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To the North Anna River: Grant and Lee, May 13-25, 1864 Hardcover


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To the North Anna River: Grant and Lee, May 13-25, 1864 + Cold Harbor: Grant and Lee, May 26-June 3, 1864 + The Battle of the Wilderness, May 5--6, 1864
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Product Details

  • Hardcover: 505 pages
  • Publisher: Louisiana State Univ Pr (May 2000)
  • Language: English
  • ISBN-10: 0807125350
  • ISBN-13: 978-0807125359
  • Product Dimensions: 9.4 x 6.5 x 1.4 inches
  • Shipping Weight: 1.9 pounds (View shipping rates and policies)
  • Average Customer Review: 4.6 out of 5 stars  See all reviews (24 customer reviews)
  • Amazon Best Sellers Rank: #492,839 in Books (See Top 100 in Books)

Editorial Reviews

From Publishers Weekly

This outstanding third volume in Rhea's analysis of the duel between U.S. Grant and Robert E. Lee in the summer of 1864 demonstrates the value of operational narrative: Rhea's conclusions depend heavily on his fingertip mastery of the details of some of the most confused fighting of the Civil War. This volume also shows that Grant and Lee, far from representing opposite poles of generalship, were remarkably alike. Both were aggressive; both were willing to attempt unorthodox operational maneuvers in quest of a tactical advantage that might lead to a decisive battle. Grant's goal was not to capture Richmond, but to destroy Lee's army. During the period covered here, as in the campaign's earlier stages, Grant kept Lee off balance with a series of feints and maneuvers that, as presented by Rhea (a practicing attorney), should discredit once and for all Grant's image as an unsophisticated grappler. He was frustrated by Lee's ability to match him thrust for thrust. Wherever Grant moved, Lee responded. By 1864 the combination of fieldworks and firepower had become sufficiently formidable on both sides to frustrate consistently what on maps seemed promising tactical opportunities. Even an outnumbered defense could hold positions long enough for support to arriveAafter which the attacker's valor and energy only increased casualty lists on both sides. The old Army of the Potomac and the old Army of Northern Virginia both died in May 1864, mutually eviscerated by a style of war that would harvest even more corpses to even less purpose on the European battlefields of 1914-1915. A History Book Club Main Selection. (June)
Copyright 2000 Reed Business Information, Inc.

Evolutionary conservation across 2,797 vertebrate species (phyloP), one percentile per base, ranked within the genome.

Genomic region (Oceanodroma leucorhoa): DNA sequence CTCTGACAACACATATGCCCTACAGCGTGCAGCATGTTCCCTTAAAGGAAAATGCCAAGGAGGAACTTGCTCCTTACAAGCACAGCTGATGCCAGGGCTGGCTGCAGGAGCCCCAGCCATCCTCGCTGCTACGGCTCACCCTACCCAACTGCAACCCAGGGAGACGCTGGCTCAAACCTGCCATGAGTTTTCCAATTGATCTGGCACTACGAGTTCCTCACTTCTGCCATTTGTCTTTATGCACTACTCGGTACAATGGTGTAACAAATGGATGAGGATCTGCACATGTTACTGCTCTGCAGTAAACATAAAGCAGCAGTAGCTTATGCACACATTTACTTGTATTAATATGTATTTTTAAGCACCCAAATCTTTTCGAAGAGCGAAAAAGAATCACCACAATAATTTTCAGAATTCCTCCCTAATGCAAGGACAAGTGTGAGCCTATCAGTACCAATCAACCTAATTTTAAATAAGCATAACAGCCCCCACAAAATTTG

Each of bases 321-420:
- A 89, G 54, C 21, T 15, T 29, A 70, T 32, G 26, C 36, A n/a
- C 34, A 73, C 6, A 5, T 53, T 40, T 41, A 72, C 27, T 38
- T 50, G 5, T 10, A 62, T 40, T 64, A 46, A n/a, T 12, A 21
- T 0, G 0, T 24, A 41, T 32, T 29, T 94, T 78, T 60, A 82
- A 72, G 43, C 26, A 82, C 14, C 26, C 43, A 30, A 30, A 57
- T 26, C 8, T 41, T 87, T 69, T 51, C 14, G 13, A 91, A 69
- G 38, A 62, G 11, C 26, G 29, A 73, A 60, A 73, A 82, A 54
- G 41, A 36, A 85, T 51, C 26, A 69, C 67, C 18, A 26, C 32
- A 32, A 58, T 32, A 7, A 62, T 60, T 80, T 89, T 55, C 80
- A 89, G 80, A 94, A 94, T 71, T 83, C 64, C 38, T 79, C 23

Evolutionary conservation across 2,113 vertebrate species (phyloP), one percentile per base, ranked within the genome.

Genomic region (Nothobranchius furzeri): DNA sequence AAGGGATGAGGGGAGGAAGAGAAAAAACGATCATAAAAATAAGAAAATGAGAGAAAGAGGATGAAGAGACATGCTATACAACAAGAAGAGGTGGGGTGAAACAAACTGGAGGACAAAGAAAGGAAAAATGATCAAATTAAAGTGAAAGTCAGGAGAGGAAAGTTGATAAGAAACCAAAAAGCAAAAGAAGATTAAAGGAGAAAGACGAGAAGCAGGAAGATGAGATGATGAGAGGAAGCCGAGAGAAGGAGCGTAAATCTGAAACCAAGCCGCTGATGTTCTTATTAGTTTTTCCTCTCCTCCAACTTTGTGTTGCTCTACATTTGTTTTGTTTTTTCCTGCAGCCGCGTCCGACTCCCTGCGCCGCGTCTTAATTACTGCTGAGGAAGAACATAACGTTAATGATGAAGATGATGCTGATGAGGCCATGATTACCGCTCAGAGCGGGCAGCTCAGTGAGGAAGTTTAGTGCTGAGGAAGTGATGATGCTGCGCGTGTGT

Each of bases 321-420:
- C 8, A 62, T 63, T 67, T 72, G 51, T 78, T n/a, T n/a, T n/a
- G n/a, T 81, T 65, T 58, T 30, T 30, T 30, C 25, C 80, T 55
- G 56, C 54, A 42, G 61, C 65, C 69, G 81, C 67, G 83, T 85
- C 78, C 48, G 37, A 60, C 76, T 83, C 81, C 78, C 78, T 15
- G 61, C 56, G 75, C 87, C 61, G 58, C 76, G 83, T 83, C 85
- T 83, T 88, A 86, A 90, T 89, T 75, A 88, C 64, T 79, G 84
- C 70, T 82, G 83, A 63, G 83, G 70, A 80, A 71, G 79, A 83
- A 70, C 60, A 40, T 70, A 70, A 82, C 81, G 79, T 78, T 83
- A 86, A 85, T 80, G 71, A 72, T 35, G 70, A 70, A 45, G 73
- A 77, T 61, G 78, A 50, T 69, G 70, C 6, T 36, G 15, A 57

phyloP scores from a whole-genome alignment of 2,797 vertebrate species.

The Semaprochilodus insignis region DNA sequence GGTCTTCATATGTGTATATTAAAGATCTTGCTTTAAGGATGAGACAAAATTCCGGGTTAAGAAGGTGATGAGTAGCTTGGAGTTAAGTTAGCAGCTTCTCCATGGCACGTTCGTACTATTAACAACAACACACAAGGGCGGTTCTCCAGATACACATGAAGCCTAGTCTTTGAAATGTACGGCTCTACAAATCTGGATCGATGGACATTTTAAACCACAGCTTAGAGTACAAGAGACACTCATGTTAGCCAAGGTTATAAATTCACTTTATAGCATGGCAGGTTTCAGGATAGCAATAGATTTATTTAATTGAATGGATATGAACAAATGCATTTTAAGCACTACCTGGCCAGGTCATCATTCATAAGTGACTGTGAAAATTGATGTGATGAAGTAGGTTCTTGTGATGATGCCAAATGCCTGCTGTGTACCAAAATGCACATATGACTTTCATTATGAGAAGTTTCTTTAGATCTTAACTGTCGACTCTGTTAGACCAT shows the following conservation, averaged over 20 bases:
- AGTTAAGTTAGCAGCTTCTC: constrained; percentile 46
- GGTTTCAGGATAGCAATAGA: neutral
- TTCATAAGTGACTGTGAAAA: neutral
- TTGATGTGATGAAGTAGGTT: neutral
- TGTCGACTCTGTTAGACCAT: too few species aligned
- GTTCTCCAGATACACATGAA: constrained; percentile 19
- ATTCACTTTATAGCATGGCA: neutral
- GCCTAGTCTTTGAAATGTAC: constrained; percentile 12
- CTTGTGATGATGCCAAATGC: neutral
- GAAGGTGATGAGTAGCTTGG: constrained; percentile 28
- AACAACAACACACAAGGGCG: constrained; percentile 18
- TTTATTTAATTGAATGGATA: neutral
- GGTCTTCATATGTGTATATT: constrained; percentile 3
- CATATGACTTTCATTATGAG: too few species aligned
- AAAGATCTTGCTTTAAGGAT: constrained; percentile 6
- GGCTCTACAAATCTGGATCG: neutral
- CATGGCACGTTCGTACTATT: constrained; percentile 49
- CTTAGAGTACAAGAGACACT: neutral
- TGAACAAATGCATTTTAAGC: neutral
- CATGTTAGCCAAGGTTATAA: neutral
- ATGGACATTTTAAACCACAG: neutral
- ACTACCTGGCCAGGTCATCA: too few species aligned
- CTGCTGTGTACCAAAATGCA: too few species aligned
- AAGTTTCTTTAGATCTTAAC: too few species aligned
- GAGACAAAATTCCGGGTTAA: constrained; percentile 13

From Library Journal

Rhea continues his fine study of the 1864 showdown between Grant and Lee (The Battles for Spotsylvania Court House and the Road to Yellow Tavern, May 7-12, 1864; The Battle of the Wilderness, May 5-6, 1864). His new work is more focused than either William D. Matter's If It Takes All Summer: The Battle of Spotsylvania (Univ. of North Carolina, 1988) or J. Michael Miller's lesser-known The North Anna Campaign: Even to Hell Itself (H.E. Howard, 1989). Overall, this is an outstanding contribution to a comparatively little-studied period of the war, and Rhea makes excellent use of primary sources in analyzing this critical phase. His writing is engaging and clear as he unfolds events that would determine the outcome of the great struggle. The maps and photographs further enhance the text, and a solid bibliography is also included. Highly recommended. [History Book Club selection.]--Daniel D. Liestman, Kansas State Univ. Lib., Manhatta.
---Daniel D. Liestman, Kansas State Univ. Lib., Manhattan
Copyright 2000 Reed Business Information, Inc.

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Customer Reviews

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Thankfully, Gordon Rhea follows them there to write about that campaign as well.
Jonathan Gianos-Steinberg
Gordon Rhea continues his study of Ulysses S. Grant's grinding Overland Campaign against Robert E. Lee's Army of Northern Virginia.
Virginia Native
This is one of the best versions of the campaign between Spotsylvania Court House and Cold Harbor.
Steven A. Peterson

Most Helpful Customer Reviews

39 of 40 people found the following review helpful By Bruce Trinque VINE VOICE on May 18, 2000
Format: Hardcover Verified Purchase